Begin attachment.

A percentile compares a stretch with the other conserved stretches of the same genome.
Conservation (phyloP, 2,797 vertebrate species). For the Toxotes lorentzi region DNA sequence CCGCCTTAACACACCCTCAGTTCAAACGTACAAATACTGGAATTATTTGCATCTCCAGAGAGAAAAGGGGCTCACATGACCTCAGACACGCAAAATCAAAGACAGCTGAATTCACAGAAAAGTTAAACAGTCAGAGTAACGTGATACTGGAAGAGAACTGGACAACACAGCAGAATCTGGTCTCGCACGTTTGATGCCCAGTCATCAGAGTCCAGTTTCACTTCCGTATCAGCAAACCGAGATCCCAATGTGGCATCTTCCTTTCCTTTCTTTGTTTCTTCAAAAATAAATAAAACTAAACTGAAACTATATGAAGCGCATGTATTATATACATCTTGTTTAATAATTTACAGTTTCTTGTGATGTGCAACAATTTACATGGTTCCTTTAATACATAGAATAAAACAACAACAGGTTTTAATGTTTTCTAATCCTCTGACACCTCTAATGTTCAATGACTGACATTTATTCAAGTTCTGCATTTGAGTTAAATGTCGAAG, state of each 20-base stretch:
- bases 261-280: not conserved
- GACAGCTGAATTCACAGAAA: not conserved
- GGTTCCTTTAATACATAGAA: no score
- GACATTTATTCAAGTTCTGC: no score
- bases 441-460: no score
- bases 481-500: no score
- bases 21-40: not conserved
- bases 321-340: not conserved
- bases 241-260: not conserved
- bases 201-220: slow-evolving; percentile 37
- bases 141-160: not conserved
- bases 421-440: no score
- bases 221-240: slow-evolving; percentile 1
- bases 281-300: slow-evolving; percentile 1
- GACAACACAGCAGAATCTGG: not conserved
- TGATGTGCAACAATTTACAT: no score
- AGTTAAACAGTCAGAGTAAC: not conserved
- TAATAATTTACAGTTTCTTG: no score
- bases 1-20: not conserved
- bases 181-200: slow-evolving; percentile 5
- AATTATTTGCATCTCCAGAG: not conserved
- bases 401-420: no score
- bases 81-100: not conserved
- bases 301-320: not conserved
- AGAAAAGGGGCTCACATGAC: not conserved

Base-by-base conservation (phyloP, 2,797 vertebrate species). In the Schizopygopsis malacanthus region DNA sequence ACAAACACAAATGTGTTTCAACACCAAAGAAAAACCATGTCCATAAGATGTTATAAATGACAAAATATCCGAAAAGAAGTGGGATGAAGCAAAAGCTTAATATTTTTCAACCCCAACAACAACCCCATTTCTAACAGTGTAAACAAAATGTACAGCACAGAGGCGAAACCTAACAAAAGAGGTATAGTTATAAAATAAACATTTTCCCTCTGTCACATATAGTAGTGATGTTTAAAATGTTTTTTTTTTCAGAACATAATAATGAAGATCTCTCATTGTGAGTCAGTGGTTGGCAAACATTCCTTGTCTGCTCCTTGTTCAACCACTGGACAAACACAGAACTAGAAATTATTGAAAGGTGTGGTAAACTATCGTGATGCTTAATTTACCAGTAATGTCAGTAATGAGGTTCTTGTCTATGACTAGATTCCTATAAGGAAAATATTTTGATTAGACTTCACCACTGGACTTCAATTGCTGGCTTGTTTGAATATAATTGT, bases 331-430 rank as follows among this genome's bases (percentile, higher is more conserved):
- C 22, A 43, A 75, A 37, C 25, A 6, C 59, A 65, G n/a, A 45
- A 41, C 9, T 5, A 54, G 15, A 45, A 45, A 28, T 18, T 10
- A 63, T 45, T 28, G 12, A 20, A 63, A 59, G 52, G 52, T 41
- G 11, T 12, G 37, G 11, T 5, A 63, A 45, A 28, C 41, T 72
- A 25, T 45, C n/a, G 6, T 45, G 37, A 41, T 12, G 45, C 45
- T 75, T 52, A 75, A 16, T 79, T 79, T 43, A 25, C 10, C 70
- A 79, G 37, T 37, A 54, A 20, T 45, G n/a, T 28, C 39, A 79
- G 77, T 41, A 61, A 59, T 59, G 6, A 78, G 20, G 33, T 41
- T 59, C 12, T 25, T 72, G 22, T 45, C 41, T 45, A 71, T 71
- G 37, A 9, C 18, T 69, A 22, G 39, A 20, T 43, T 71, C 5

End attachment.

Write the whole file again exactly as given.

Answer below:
A percentile compares a stretch with the other conserved stretches of the same genome.
Conservation (phyloP, 2,797 vertebrate species). For the Toxotes lorentzi region DNA sequence CCGCCTTAACACACCCTCAGTTCAAACGTACAAATACTGGAATTATTTGCATCTCCAGAGAGAAAAGGGGCTCACATGACCTCAGACACGCAAAATCAAAGACAGCTGAATTCACAGAAAAGTTAAACAGTCAGAGTAACGTGATACTGGAAGAGAACTGGACAACACAGCAGAATCTGGTCTCGCACGTTTGATGCCCAGTCATCAGAGTCCAGTTTCACTTCCGTATCAGCAAACCGAGATCCCAATGTGGCATCTTCCTTTCCTTTCTTTGTTTCTTCAAAAATAAATAAAACTAAACTGAAACTATATGAAGCGCATGTATTATATACATCTTGTTTAATAATTTACAGTTTCTTGTGATGTGCAACAATTTACATGGTTCCTTTAATACATAGAATAAAACAACAACAGGTTTTAATGTTTTCTAATCCTCTGACACCTCTAATGTTCAATGACTGACATTTATTCAAGTTCTGCATTTGAGTTAAATGTCGAAG, state of each 20-base stretch:
- bases 261-280: not conserved
- GACAGCTGAATTCACAGAAA: not conserved
- GGTTCCTTTAATACATAGAA: no score
- GACATTTATTCAAGTTCTGC: no score
- bases 441-460: no score
- bases 481-500: no score
- bases 21-40: not conserved
- bases 321-340: not conserved
- bases 241-260: not conserved
- bases 201-220: slow-evolving; percentile 37
- bases 141-160: not conserved
- bases 421-440: no score
- bases 221-240: slow-evolving; percentile 1
- bases 281-300: slow-evolving; percentile 1
- GACAACACAGCAGAATCTGG: not conserved
- TGATGTGCAACAATTTACAT: no score
- AGTTAAACAGTCAGAGTAAC: not conserved
- TAATAATTTACAGTTTCTTG: no score
- bases 1-20: not conserved
- bases 181-200: slow-evolving; percentile 5
- AATTATTTGCATCTCCAGAG: not conserved
- bases 401-420: no score
- bases 81-100: not conserved
- bases 301-320: not conserved
- AGAAAAGGGGCTCACATGAC: not conserved

Base-by-base conservation (phyloP, 2,797 vertebrate species). In the Schizopygopsis malacanthus region DNA sequence ACAAACACAAATGTGTTTCAACACCAAAGAAAAACCATGTCCATAAGATGTTATAAATGACAAAATATCCGAAAAGAAGTGGGATGAAGCAAAAGCTTAATATTTTTCAACCCCAACAACAACCCCATTTCTAACAGTGTAAACAAAATGTACAGCACAGAGGCGAAACCTAACAAAAGAGGTATAGTTATAAAATAAACATTTTCCCTCTGTCACATATAGTAGTGATGTTTAAAATGTTTTTTTTTTCAGAACATAATAATGAAGATCTCTCATTGTGAGTCAGTGGTTGGCAAACATTCCTTGTCTGCTCCTTGTTCAACCACTGGACAAACACAGAACTAGAAATTATTGAAAGGTGTGGTAAACTATCGTGATGCTTAATTTACCAGTAATGTCAGTAATGAGGTTCTTGTCTATGACTAGATTCCTATAAGGAAAATATTTTGATTAGACTTCACCACTGGACTTCAATTGCTGGCTTGTTTGAATATAATTGT, bases 331-430 rank as follows among this genome's bases (percentile, higher is more conserved):
- C 22, A 43, A 75, A 37, C 25, A 6, C 59, A 65, G n/a, A 45
- A 41, C 9, T 5, A 54, G 15, A 45, A 45, A 28, T 18, T 10
- A 63, T 45, T 28, G 12, A 20, A 63, A 59, G 52, G 52, T 41
- G 11, T 12, G 37, G 11, T 5, A 63, A 45, A 28, C 41, T 72
- A 25, T 45, C n/a, G 6, T 45, G 37, A 41, T 12, G 45, C 45
- T 75, T 52, A 75, A 16, T 79, T 79, T 43, A 25, C 10, C 70
- A 79, G 37, T 37, A 54, A 20, T 45, G n/a, T 28, C 39, A 79
- G 77, T 41, A 61, A 59, T 59, G 6, A 78, G 20, G 33, T 41
- T 59, C 12, T 25, T 72, G 22, T 45, C 41, T 45, A 71, T 71
- G 37, A 9, C 18, T 69, A 22, G 39, A 20, T 43, T 71, C 5